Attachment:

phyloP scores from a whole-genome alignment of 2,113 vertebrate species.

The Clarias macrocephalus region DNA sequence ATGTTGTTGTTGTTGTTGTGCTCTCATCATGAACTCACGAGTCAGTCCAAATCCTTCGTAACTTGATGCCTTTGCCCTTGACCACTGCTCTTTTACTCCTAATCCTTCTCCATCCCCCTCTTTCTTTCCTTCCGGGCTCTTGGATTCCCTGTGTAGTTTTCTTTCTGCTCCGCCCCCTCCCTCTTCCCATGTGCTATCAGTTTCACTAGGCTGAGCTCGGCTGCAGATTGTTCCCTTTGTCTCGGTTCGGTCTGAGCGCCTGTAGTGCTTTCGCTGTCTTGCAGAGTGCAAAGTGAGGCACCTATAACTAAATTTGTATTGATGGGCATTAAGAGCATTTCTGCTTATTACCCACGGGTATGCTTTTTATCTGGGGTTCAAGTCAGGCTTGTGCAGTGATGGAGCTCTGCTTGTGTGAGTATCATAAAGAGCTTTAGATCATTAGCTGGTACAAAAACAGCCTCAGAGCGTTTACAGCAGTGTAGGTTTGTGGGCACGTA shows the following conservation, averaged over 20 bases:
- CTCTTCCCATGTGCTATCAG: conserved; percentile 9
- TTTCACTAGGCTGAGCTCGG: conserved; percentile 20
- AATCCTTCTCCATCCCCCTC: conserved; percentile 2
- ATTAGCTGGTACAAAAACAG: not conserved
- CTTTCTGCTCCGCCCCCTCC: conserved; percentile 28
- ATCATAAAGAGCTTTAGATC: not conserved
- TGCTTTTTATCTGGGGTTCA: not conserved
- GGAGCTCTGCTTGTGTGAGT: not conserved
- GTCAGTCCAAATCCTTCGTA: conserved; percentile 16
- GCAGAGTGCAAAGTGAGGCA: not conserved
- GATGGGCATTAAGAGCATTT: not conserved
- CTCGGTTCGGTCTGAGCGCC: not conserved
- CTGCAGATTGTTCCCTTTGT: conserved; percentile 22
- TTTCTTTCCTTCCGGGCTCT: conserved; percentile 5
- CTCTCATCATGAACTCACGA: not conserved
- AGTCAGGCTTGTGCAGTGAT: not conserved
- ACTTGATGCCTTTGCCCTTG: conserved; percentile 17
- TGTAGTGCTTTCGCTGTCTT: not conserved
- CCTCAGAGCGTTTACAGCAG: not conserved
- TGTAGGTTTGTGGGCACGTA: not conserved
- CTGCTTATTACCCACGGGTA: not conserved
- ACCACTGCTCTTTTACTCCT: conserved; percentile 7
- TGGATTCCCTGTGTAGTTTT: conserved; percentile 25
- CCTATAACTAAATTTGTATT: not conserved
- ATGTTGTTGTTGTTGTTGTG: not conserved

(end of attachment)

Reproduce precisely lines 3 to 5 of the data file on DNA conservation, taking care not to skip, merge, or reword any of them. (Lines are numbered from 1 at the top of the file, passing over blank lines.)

- CTCTTCCCATGTGCTATCAG: conserved; percentile 9
- TTTCACTAGGCTGAGCTCGG: conserved; percentile 20
- AATCCTTCTCCATCCCCCTC: conserved; percentile 2